Education, new marketing opportunities highlight Cattlemen’s Conference
August 18, 2017
The Wyoming livestock industry has a bright future, according to speakers who laid out future plans for cattle, and other livestock in the state, during the 2017 Cattlemen's Conference held during the Wyoming State Fair in Douglas.
Rindy West, who works with the Wyoming Agriculture in the Classroom program, and Monty Gilbreath, with Converse County School District No. 1, discussed the important role agriculture and livestock production play in Wyoming schools.
West said the Wyoming Agriculture in the Classroom project currently focuses on Wyoming school students in grades second through fifth. "We wanted it to be part of their day-to-day learning, so we asked stakeholders in this project, through a survey, what they wanted the students to learn," she said.
The stakeholders identified some key learning concepts, and after many discussions, it was determined that every sector of the learning plan must include natural resources. "We have included these key stakeholders in every part of the program," she said. "We wanted them to provide input as the program was written, piloted and revised."
During the 2016-2017 school term, the initial ag in the classroom program lessons were piloted across the state. West said the next step will be to premier two units on the website, and the pilot those created. "These authentic classroom lessons were created for Wyoming teachers by Wyoming teachers," she said. "We look at it as an opportunity to empower our current and future generations to be critical thinkers and problem-solvers."
BEEF ON LUNCH MENUS
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Gilbreath outlined the new Farm to Plate program, which is designed to bring Wyoming raised beef into the statewide school lunch system.
Over the years, Wyoming ranchers have asked to donate beef to schools in the state, but were turned away because the school system didn't have the funds to pay for processing. During the last legislative session, Wyoming Sen. Brian Boner was instrumental in writing a bill that passed the legislature, creating funding for the schools to pay for livestock processing. Through the Farm to Plate program, Gilbreath says Wyoming ranchers can now donate Wyoming-grown beef to the school district. If the school district has the freezer space, and accepts the beef, the cattle must be processed through a state-certified meat packing plant. "It has to be inspected by a state health department official," Gilbreath said.
Converse County has received donated beef through this program, and hopes to receive enough donations to feed their students throughout the school year. Gilbreath said two swine were also donated through 4-H and FFA market sales at the fair. "Our school is developing ways to promote and market this progam to our students, their parents, and our faculty and staff," he said. "When we serve it, we want to let everyone know who donated it. It shows how proud we are to have Wyoming-raised product in our schools."
Currently, most of the meat is processed into hamburger, but Gilbreath is hoping stew meat, and roast for roast beef sandwiches can be added to future menus. "We have the option of tailoring it how we want to have it cut up," he said. Currently, most of the donated beef is grassfed cattle, with the exception of 4-H and FFA beef that have been donated. "We are proud to be able to serve Wyoming-raised beef to our students," Gilbreath told the ranchers. "It is an opportunity to put exceptional product in the schools, where it should be."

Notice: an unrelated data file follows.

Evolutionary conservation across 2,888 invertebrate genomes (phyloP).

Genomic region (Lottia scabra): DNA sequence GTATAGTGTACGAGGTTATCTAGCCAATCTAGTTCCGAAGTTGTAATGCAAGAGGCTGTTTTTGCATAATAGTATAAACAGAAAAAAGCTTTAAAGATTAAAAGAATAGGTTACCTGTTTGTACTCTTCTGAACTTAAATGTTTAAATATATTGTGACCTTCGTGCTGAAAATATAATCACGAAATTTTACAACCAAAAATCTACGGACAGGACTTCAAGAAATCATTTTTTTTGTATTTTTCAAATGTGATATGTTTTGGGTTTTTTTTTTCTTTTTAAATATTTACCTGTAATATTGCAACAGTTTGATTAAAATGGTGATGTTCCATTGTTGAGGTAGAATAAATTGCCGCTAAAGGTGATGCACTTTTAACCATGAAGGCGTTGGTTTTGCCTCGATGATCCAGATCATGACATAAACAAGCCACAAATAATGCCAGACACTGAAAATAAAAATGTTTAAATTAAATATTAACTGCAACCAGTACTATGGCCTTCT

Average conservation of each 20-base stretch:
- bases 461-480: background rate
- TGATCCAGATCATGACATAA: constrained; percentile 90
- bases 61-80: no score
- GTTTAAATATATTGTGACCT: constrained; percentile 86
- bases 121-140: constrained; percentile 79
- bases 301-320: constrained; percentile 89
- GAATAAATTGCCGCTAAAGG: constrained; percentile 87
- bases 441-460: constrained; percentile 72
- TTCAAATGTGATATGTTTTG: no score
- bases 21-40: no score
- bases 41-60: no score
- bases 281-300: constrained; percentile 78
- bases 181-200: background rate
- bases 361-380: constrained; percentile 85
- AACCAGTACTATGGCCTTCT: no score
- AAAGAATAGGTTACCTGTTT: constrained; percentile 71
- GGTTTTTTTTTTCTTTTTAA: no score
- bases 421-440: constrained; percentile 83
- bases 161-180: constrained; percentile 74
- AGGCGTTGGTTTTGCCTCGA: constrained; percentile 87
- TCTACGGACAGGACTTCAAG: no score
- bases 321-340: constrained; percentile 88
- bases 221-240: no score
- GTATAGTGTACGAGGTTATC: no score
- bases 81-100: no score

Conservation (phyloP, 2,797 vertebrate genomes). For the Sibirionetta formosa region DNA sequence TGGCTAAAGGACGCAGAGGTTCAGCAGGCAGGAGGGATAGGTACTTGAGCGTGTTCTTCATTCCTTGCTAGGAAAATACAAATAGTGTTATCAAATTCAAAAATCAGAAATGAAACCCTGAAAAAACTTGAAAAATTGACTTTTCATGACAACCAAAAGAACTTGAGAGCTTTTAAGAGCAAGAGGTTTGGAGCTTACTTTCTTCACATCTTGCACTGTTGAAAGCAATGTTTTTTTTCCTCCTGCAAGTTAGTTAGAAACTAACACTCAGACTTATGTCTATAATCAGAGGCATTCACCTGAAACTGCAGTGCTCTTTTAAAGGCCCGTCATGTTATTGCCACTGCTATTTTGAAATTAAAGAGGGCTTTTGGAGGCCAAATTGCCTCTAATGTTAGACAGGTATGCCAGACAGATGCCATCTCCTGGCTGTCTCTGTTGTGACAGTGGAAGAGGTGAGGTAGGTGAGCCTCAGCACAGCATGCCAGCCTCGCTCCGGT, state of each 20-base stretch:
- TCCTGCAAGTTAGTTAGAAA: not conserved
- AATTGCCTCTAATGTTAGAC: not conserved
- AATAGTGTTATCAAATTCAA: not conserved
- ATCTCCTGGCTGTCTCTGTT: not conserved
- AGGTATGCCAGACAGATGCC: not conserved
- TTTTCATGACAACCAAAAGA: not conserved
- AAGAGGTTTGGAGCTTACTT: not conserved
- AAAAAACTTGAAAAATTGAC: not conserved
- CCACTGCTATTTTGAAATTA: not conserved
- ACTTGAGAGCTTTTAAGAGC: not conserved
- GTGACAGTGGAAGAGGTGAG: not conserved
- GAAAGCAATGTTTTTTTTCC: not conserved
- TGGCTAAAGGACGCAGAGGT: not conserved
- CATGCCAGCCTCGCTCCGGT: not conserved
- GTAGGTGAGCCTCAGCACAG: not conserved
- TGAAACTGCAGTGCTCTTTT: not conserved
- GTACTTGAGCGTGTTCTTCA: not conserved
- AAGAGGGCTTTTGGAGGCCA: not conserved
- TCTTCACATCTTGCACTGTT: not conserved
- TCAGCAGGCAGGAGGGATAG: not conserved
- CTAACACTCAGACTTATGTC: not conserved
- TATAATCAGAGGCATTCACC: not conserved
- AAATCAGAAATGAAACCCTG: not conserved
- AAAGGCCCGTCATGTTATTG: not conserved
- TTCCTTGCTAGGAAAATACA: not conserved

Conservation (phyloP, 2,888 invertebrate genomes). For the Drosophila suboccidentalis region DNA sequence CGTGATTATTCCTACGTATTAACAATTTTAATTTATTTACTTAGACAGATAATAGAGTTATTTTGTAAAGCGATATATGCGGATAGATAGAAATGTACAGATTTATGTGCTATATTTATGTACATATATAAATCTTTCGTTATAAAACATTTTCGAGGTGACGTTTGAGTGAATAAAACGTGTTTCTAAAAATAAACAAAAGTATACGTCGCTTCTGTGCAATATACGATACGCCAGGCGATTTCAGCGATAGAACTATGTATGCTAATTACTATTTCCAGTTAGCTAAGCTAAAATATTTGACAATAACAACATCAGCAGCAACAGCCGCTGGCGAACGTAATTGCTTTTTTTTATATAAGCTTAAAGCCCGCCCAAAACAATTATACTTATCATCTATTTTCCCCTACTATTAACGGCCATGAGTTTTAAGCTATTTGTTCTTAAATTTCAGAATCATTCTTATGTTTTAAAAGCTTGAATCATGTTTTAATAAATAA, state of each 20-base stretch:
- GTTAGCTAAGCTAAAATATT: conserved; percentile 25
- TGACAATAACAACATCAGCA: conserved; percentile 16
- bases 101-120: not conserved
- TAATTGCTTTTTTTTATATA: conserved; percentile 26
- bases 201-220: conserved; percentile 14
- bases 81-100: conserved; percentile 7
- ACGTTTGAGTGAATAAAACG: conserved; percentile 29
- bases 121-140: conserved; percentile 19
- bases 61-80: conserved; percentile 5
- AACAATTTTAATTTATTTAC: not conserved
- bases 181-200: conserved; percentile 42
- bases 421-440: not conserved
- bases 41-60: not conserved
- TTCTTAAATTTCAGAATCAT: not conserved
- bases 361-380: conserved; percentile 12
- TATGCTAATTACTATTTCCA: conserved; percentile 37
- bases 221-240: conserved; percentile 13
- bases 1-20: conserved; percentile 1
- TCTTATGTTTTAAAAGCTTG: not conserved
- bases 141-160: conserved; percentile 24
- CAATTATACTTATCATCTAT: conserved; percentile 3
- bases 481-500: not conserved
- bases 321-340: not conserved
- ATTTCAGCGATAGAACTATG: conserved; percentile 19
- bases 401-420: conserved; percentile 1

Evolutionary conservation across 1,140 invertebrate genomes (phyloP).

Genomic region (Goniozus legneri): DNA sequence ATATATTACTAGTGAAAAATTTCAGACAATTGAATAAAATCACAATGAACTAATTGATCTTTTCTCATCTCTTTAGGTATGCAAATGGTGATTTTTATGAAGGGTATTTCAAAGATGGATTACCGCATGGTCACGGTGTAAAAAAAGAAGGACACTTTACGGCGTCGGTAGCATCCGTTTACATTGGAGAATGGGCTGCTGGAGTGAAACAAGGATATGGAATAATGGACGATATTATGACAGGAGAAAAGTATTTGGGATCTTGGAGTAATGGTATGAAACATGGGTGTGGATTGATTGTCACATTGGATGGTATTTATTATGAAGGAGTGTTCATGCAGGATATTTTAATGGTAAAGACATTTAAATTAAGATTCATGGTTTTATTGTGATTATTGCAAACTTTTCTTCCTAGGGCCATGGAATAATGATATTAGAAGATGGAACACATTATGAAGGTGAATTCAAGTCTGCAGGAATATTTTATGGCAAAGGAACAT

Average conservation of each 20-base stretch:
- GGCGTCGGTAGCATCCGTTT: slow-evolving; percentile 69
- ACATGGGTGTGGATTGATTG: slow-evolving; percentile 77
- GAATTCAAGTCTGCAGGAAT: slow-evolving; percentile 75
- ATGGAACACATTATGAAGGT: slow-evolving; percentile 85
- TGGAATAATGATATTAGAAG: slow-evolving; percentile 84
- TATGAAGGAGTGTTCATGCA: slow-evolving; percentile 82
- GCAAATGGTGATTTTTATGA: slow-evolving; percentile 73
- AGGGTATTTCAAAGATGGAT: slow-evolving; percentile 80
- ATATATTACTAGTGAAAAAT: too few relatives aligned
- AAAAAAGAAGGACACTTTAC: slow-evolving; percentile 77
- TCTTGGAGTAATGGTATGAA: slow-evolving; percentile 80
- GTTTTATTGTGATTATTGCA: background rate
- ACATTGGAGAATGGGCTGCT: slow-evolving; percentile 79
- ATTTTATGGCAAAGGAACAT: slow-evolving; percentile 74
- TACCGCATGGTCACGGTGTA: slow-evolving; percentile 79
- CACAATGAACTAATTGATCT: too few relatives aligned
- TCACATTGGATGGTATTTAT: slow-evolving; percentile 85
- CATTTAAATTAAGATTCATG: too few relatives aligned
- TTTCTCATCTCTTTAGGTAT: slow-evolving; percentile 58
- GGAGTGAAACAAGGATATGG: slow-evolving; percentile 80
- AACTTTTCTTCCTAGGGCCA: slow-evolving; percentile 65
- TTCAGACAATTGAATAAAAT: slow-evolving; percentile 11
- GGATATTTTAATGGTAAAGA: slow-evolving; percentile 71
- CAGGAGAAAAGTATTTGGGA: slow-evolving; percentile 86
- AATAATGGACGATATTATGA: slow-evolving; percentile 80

TRADE WITH CHINA
Wyoming Extension beef specialist Steve Paisley provided ranchers with an update of how a trade agreement with China will impact the U.S. cattle market, and what opportunities exist for Wyoming cattle producers.
When China chose to no longer import U.S. beef in 2003, it has left a void in the U.S. market for the last 14 years, Paisley said to producers. With the opportunity to export to the country again, producers are anxiously awaiting the two countries to sign an official agreement, he added. "Right now, we have an agreement in principle that hinges on a signed trade agreement with China," he said. "There is tremendous potential for us there, but the agreement has been slow to develop. There has been some short-term excitement," Paisley said, "but realistically, it may take a long-term to develop."
With China becoming more affluent, and the middle class population growing, the demand for U.S. beef could be quite high, he said. "Their demand has really increased in recent years. Chinese beef imports grew to $2.5 billion in 2016."
What does that mean for U.S. producers? Paisley is certain beef exported to China will need to be source-verified to prove it was raised in the U.S. "The cattle must be able to be traced back to their first residence in the U.S., unless they are going directly to slaughter," he said. "There will also be a requirement that they are under 30 months of age," he added. Paisley warns producers interested in this program to make sure and use an approved USDA source-verified program, and participate in a third-party auditing process.
Chilled, frozen, bone-in and deboned beef will all qualify for the program, as well as carcasses, meat and meat by-products. Many lower-end cuts and variety meats may also be exported there.
Other speakers giving presentations during the meeting were Congresswoman Liz Cheney, University of Wyoming Sheep Extension Specialist Whit Stewart, Don Day Jr. with Day Weather, and Scott Zimmerman with the Rocky Mountain Farmers Union. More than 50 cattle producers attended the afternoon event.❖
— Teresa Clark is a freelance livestock journalist from western Nebraska. She can be reached by email at firstname.lastname@example.org.